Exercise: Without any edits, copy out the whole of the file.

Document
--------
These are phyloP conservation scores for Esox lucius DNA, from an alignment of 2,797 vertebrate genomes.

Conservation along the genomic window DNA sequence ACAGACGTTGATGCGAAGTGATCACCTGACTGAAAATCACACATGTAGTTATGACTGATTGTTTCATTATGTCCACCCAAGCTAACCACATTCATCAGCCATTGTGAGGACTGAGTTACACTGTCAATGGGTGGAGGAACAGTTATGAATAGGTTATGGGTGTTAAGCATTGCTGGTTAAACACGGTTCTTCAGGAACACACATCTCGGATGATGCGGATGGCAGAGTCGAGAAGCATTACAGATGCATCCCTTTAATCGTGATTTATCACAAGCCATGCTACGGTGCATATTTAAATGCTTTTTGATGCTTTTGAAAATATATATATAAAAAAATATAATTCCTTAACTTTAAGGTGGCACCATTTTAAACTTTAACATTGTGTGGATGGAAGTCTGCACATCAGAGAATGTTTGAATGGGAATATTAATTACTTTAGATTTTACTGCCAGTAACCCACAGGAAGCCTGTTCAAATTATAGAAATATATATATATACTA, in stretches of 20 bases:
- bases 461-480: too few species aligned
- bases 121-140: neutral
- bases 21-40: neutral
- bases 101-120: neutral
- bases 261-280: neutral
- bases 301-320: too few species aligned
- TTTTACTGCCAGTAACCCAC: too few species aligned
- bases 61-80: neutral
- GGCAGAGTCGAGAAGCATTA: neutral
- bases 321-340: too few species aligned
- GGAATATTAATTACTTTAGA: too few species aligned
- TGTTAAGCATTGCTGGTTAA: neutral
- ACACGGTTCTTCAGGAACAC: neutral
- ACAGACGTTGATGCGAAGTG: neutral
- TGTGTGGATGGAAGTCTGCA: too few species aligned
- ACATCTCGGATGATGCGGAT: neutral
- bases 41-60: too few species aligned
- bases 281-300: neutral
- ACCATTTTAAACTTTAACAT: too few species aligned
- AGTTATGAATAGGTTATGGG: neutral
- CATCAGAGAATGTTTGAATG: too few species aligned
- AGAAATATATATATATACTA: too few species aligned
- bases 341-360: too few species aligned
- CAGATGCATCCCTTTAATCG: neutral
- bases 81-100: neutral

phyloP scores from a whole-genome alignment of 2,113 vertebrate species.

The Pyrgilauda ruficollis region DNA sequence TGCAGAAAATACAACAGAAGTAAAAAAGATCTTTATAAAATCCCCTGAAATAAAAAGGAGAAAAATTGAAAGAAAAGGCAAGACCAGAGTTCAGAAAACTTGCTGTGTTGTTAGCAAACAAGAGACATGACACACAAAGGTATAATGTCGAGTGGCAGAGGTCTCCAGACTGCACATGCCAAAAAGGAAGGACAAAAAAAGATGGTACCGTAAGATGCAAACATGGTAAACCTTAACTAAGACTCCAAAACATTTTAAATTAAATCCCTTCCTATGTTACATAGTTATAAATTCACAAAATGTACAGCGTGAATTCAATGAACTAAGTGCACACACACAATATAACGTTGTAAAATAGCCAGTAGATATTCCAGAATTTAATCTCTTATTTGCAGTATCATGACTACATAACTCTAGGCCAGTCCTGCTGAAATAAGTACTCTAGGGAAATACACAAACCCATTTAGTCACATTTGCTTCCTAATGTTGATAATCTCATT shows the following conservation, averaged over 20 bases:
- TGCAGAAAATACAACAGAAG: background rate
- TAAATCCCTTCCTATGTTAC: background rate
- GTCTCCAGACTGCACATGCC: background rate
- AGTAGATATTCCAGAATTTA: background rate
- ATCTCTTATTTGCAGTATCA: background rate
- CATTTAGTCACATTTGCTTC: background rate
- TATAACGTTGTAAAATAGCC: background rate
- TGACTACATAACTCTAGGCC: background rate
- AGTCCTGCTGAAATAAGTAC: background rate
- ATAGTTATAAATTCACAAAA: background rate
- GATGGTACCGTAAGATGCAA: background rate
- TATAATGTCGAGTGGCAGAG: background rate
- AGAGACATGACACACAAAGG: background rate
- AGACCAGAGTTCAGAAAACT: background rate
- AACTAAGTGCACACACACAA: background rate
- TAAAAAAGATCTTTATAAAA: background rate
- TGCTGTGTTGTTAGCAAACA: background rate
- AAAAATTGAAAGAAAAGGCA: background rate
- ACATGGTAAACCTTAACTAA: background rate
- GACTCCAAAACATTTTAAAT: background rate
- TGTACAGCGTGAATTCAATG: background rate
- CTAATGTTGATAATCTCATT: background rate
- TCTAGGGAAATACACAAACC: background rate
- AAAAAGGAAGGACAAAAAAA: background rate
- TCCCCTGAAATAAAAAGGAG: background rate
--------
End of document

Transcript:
These are phyloP conservation scores for Esox lucius DNA, from an alignment of 2,797 vertebrate genomes.

Conservation along the genomic window DNA sequence ACAGACGTTGATGCGAAGTGATCACCTGACTGAAAATCACACATGTAGTTATGACTGATTGTTTCATTATGTCCACCCAAGCTAACCACATTCATCAGCCATTGTGAGGACTGAGTTACACTGTCAATGGGTGGAGGAACAGTTATGAATAGGTTATGGGTGTTAAGCATTGCTGGTTAAACACGGTTCTTCAGGAACACACATCTCGGATGATGCGGATGGCAGAGTCGAGAAGCATTACAGATGCATCCCTTTAATCGTGATTTATCACAAGCCATGCTACGGTGCATATTTAAATGCTTTTTGATGCTTTTGAAAATATATATATAAAAAAATATAATTCCTTAACTTTAAGGTGGCACCATTTTAAACTTTAACATTGTGTGGATGGAAGTCTGCACATCAGAGAATGTTTGAATGGGAATATTAATTACTTTAGATTTTACTGCCAGTAACCCACAGGAAGCCTGTTCAAATTATAGAAATATATATATATACTA, in stretches of 20 bases:
- bases 461-480: too few species aligned
- bases 121-140: neutral
- bases 21-40: neutral
- bases 101-120: neutral
- bases 261-280: neutral
- bases 301-320: too few species aligned
- TTTTACTGCCAGTAACCCAC: too few species aligned
- bases 61-80: neutral
- GGCAGAGTCGAGAAGCATTA: neutral
- bases 321-340: too few species aligned
- GGAATATTAATTACTTTAGA: too few species aligned
- TGTTAAGCATTGCTGGTTAA: neutral
- ACACGGTTCTTCAGGAACAC: neutral
- ACAGACGTTGATGCGAAGTG: neutral
- TGTGTGGATGGAAGTCTGCA: too few species aligned
- ACATCTCGGATGATGCGGAT: neutral
- bases 41-60: too few species aligned
- bases 281-300: neutral
- ACCATTTTAAACTTTAACAT: too few species aligned
- AGTTATGAATAGGTTATGGG: neutral
- CATCAGAGAATGTTTGAATG: too few species aligned
- AGAAATATATATATATACTA: too few species aligned
- bases 341-360: too few species aligned
- CAGATGCATCCCTTTAATCG: neutral
- bases 81-100: neutral

phyloP scores from a whole-genome alignment of 2,113 vertebrate species.

The Pyrgilauda ruficollis region DNA sequence TGCAGAAAATACAACAGAAGTAAAAAAGATCTTTATAAAATCCCCTGAAATAAAAAGGAGAAAAATTGAAAGAAAAGGCAAGACCAGAGTTCAGAAAACTTGCTGTGTTGTTAGCAAACAAGAGACATGACACACAAAGGTATAATGTCGAGTGGCAGAGGTCTCCAGACTGCACATGCCAAAAAGGAAGGACAAAAAAAGATGGTACCGTAAGATGCAAACATGGTAAACCTTAACTAAGACTCCAAAACATTTTAAATTAAATCCCTTCCTATGTTACATAGTTATAAATTCACAAAATGTACAGCGTGAATTCAATGAACTAAGTGCACACACACAATATAACGTTGTAAAATAGCCAGTAGATATTCCAGAATTTAATCTCTTATTTGCAGTATCATGACTACATAACTCTAGGCCAGTCCTGCTGAAATAAGTACTCTAGGGAAATACACAAACCCATTTAGTCACATTTGCTTCCTAATGTTGATAATCTCATT shows the following conservation, averaged over 20 bases:
- TGCAGAAAATACAACAGAAG: background rate
- TAAATCCCTTCCTATGTTAC: background rate
- GTCTCCAGACTGCACATGCC: background rate
- AGTAGATATTCCAGAATTTA: background rate
- ATCTCTTATTTGCAGTATCA: background rate
- CATTTAGTCACATTTGCTTC: background rate
- TATAACGTTGTAAAATAGCC: background rate
- TGACTACATAACTCTAGGCC: background rate
- AGTCCTGCTGAAATAAGTAC: background rate
- ATAGTTATAAATTCACAAAA: background rate
- GATGGTACCGTAAGATGCAA: background rate
- TATAATGTCGAGTGGCAGAG: background rate
- AGAGACATGACACACAAAGG: background rate
- AGACCAGAGTTCAGAAAACT: background rate
- AACTAAGTGCACACACACAA: background rate
- TAAAAAAGATCTTTATAAAA: background rate
- TGCTGTGTTGTTAGCAAACA: background rate
- AAAAATTGAAAGAAAAGGCA: background rate
- ACATGGTAAACCTTAACTAA: background rate
- GACTCCAAAACATTTTAAAT: background rate
- TGTACAGCGTGAATTCAATG: background rate
- CTAATGTTGATAATCTCATT: background rate
- TCTAGGGAAATACACAAACC: background rate
- AAAAAGGAAGGACAAAAAAA: background rate
- TCCCCTGAAATAAAAAGGAG: background rate